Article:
Since 2013, central and local government have reduced overall spending on discretionary support to help people meet urgent needs for food, heating, clothing and essential household items, according to today’s report from the National Audit Office.
The Department for Work & Pensions paid grant funding of £347 million to single-tier and county councils for 2013-14 and 2014-15 to provide local welfare provision after the government abolished crisis loans and community care grants. Four-fifths of councils did not spend all the funding they were given on local welfare provision in 2013-14, and one quarter did not expect to spend it all in 2014-15. The Department also spent less on the discretionary advances and loans it continued to provide after April 2013.
The NAO finds that councils had acted cautiously in designing local welfare support, as they were concerned about high demand and uncertain about funding after 2014-15. Local taxpayers and other stakeholders, however, can challenge councils to explain their decisions.
Councils that the NAO spoke to had initially set restrictive eligibility criteria and limited public awareness of the support available. These councils said they were now using underspends to help fund provision in 2015-16 when a reduced amount of funding is included in their revenue support grant from central government.
The future of local welfare provision appears uncertain. With reducing resources and competing pressures, many councils say they cannot afford to continue offering this support without specific government funding. The NAO finds that some councils have already stopped or reduced the provision they introduced in April 2013.
Charities reported an increasing demand for their support in areas where local welfare provision had reduced, and were concerned they may not be able to meet additional demand if local welfare provision ceases. It remains to be seen how councils will respond to the government’s proposed continuation of funding for local welfare provision in the provisional local government finance settlement for 2016-17.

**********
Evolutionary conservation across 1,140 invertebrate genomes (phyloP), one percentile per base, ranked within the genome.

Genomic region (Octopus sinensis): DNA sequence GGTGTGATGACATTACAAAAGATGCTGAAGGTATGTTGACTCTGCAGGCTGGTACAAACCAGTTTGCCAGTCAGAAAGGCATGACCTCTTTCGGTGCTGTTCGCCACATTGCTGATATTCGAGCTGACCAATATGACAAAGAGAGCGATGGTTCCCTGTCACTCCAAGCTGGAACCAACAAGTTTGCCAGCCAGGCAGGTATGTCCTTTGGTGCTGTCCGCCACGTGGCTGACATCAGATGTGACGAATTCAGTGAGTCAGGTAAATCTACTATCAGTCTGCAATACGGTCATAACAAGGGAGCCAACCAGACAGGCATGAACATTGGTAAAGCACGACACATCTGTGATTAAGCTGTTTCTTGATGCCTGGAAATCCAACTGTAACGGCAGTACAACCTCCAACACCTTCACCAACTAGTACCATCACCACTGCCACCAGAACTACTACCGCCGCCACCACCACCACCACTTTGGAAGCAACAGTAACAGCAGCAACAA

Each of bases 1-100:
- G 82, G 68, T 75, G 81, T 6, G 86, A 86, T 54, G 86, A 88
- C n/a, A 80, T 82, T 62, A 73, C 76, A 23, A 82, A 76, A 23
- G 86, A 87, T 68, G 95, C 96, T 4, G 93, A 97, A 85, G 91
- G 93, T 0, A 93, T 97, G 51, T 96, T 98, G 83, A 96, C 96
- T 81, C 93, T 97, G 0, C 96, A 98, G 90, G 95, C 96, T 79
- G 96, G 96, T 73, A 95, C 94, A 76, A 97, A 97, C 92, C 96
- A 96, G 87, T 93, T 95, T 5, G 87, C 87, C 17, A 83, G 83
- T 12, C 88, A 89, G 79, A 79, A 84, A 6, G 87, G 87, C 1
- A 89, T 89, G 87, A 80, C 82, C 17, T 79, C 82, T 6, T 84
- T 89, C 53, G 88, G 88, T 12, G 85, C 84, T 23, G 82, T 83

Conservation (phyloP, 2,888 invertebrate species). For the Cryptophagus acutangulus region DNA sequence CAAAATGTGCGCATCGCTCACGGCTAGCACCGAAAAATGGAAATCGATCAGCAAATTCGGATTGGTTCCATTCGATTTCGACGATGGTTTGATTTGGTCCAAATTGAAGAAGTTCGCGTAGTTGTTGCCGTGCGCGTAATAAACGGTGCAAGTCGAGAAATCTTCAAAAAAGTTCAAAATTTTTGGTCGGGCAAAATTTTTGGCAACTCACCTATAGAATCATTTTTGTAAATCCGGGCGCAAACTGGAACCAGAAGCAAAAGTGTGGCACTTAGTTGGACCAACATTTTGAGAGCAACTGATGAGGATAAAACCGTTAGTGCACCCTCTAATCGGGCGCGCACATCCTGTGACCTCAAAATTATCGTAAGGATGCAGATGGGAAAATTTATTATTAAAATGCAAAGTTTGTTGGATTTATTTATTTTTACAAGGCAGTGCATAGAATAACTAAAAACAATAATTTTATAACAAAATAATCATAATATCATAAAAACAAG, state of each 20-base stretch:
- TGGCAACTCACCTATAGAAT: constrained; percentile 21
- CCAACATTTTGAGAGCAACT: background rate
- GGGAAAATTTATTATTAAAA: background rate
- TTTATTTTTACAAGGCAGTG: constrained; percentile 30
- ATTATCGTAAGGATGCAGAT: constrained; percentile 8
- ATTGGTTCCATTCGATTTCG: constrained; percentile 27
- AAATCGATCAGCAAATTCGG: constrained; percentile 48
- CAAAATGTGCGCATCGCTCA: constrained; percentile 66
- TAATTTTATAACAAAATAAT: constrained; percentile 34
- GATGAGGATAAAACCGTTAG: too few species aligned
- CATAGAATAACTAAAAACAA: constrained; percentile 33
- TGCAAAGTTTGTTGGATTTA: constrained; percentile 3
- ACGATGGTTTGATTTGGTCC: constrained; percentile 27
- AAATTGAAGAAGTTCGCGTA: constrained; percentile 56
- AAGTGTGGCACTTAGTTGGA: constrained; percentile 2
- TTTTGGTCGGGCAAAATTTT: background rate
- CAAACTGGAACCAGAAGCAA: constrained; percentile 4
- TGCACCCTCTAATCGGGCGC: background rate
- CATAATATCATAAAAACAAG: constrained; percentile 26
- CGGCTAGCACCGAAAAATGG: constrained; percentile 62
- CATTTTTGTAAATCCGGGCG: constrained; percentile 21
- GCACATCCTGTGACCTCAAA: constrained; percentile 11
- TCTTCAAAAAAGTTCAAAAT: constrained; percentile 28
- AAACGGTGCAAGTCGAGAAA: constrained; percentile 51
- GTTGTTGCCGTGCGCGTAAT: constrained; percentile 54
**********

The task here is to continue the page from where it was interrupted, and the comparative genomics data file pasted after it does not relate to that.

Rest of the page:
Today’s report finds that the Department took steps to help councils develop local welfare provision, although councils said its help was of limited value.
Councils provide different types and levels of support but there is no widespread benchmarking to help improve cost-effectiveness. Councils commonly provide support in the form of furniture and white goods, food vouchers and fuel-card top-ups, with only 24% offering cash support. Councils reported that the shift from cash to goods reduced the scope for fraud and targeted people’s needs better, but it also discouraged some people from applying for support.
The NAO finds that councils either do not collect information on applicants and their needs, or if they do, they make limited use of the information. Councils have a limited understanding of the effectiveness of their spending on local welfare provision or the consequences of reducing their provision.
The report also highlights the need for better co-ordination between national and local forms of welfare support. Councils reported that a significant proportion of the applications they received for local welfare provision were from people facing hardship as they switched between different types of benefits, experienced benefit delays or sanctions, or moved from benefits to work. Ineffective coordination also risked undermining the achievement of the government’s welfare policy objectives, for example, when council-provided support weakened the intended effect of benefit sanctions.